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El Viento

“I found myself faced by names and terms that I had heard elsewhere in the most hideous of connexions – Yuggoth, Great Cthulhu, Tsathoggua, Yog-Sothoth, R’lyeh, Nyarlathotep, Azathoth, Hastur, Yian, Leng, the Lake of Hali, Bethmoora, the Yellow Sign, L’mur-Kathulos, Bran, and the Magnum Innominandum – and was drawn back through nameless aeons and inconceivable dimensions to worlds of elder, outer entity at which the crazed author of the Necronomicon had only guessed in the vaguest way.... There is a whole secret cult of evil men (a man of your mystical erudition will understand me when I link them with Hastur and the Yellow Sign) devoted to the purpose of tracking them down and injuring them on behalf of the monstrous powers from other dimensions.” (“The Whisperer in Darkness”)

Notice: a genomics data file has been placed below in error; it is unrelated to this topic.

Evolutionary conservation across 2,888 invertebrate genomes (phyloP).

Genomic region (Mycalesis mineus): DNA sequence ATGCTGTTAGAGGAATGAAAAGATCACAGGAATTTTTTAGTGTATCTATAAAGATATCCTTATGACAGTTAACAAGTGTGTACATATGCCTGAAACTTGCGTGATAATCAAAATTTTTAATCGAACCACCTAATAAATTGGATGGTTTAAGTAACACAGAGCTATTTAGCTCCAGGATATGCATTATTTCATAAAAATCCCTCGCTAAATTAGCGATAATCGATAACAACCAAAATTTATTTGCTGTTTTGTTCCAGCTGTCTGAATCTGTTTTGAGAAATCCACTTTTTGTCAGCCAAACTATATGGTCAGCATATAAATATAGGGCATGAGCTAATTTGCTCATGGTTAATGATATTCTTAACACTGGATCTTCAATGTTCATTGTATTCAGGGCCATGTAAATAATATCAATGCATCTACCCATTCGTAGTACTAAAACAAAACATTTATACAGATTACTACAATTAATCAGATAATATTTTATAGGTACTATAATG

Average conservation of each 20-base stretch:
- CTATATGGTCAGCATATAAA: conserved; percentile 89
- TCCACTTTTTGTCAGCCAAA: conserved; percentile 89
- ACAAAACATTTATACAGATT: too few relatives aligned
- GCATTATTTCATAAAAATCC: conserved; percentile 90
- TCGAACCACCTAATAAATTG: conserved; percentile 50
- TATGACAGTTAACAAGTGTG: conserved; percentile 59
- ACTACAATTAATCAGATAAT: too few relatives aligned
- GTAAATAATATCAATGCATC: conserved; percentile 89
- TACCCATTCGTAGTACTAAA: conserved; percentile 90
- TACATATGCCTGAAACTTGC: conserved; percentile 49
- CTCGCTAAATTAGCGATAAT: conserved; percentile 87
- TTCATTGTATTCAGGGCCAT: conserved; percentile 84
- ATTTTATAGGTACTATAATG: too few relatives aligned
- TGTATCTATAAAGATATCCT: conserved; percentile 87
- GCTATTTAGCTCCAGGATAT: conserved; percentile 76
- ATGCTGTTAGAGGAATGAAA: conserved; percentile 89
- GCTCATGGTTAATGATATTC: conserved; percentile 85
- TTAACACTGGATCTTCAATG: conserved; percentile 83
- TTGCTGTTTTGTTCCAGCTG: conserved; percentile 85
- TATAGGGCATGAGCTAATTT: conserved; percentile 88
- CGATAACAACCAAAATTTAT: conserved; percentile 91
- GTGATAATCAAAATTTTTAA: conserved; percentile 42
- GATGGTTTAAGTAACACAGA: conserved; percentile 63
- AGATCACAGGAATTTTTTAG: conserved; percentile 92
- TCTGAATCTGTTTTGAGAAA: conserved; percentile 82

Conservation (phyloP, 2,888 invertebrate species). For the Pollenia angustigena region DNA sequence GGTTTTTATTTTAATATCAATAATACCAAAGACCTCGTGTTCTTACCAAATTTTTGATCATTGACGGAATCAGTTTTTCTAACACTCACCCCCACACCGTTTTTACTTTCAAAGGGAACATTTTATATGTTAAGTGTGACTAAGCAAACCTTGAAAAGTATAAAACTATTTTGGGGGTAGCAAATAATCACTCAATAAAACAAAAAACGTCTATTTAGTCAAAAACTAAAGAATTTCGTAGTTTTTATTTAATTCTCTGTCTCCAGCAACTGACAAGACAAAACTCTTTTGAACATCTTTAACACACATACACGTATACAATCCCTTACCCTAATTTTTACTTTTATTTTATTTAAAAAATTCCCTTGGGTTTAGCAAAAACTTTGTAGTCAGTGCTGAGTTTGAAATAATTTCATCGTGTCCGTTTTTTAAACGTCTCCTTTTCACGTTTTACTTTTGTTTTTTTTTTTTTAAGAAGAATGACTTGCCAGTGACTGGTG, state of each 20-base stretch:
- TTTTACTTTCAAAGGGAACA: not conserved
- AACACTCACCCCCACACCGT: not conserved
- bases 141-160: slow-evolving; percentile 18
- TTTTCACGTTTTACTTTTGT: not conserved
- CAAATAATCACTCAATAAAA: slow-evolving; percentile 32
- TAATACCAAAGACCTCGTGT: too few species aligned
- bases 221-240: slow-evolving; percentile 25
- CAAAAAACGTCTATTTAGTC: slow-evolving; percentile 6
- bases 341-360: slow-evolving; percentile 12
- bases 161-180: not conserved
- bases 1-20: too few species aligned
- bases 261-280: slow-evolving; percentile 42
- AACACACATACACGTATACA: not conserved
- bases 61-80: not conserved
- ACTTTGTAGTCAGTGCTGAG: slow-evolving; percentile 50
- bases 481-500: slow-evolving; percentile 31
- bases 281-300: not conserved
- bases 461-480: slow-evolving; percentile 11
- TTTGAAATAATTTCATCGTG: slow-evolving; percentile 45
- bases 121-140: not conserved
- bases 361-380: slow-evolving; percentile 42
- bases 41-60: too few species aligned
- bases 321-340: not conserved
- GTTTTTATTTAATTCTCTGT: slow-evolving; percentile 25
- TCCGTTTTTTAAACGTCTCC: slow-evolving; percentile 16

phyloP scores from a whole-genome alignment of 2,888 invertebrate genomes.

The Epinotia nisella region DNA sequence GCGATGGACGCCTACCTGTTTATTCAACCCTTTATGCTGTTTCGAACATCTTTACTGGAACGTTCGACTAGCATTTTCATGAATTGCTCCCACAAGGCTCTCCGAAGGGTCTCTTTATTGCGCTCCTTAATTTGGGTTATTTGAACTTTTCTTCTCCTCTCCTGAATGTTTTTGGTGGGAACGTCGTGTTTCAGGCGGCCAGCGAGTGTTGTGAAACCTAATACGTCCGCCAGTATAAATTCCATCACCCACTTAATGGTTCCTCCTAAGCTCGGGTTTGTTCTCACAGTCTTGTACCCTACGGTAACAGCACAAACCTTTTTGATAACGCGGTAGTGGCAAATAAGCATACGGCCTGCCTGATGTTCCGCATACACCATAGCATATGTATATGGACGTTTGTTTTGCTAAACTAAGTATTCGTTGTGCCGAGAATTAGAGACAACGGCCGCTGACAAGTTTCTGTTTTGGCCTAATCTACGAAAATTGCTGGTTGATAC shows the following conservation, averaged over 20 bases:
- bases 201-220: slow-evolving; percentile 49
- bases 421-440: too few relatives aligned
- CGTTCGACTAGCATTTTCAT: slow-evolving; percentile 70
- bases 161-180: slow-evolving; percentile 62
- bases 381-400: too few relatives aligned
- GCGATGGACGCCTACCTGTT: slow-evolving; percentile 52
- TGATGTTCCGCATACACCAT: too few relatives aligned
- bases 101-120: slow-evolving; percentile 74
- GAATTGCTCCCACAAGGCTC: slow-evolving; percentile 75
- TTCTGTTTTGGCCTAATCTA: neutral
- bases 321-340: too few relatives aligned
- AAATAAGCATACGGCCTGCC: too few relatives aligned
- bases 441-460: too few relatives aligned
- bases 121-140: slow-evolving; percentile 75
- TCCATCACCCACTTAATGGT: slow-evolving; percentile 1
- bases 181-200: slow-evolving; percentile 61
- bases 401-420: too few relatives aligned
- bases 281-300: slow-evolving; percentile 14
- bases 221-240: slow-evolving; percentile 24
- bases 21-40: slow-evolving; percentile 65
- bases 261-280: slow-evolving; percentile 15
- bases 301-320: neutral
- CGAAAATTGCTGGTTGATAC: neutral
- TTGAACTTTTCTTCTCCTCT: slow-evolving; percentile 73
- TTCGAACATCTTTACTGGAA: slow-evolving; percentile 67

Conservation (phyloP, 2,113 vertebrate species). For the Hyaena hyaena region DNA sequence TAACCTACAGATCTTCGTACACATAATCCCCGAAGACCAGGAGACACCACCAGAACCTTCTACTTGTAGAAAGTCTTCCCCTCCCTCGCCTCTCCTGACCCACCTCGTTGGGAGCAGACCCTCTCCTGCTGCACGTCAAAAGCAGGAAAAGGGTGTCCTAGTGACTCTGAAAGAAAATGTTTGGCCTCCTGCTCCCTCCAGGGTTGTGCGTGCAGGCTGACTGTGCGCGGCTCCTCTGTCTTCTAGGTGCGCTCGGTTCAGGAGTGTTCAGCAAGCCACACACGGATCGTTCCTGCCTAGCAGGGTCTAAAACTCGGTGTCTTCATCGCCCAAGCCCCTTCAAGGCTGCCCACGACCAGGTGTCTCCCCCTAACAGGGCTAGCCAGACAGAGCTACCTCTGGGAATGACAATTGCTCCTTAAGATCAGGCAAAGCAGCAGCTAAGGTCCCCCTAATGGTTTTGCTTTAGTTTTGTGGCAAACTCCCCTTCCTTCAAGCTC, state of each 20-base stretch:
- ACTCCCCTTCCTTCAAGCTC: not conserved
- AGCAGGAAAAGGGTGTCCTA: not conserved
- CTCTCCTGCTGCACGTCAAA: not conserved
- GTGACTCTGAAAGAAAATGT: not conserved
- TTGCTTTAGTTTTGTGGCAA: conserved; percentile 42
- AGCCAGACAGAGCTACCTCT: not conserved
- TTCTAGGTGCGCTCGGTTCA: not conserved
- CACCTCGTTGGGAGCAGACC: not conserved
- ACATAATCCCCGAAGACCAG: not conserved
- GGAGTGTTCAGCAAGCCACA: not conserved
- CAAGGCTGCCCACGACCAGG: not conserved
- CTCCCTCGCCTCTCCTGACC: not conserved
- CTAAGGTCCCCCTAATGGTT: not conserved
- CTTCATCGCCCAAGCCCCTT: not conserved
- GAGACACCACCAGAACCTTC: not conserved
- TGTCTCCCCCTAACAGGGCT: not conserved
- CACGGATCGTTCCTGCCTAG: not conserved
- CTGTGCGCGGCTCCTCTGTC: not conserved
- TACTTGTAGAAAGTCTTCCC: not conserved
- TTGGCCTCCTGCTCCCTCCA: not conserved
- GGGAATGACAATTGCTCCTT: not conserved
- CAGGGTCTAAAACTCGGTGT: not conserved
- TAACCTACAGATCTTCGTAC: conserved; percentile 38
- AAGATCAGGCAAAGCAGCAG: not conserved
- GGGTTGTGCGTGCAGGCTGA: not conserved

These are the only places in Lovecraft’s fiction where he mentions Hastur. Lovecraft borrowed the term “Hastur” from Robert W. Chambers, who had, in turn, borrowed it from Ambrose Bierce. In Bierce’s “Haïta the Shepherd,” Hastur is “the god of shepherds.” Chambers borrowed the term and used it as the home city of Cassilda and Camilla, but also used it as the name for a groundskeeper in “The Demoiselle d’ Ys.”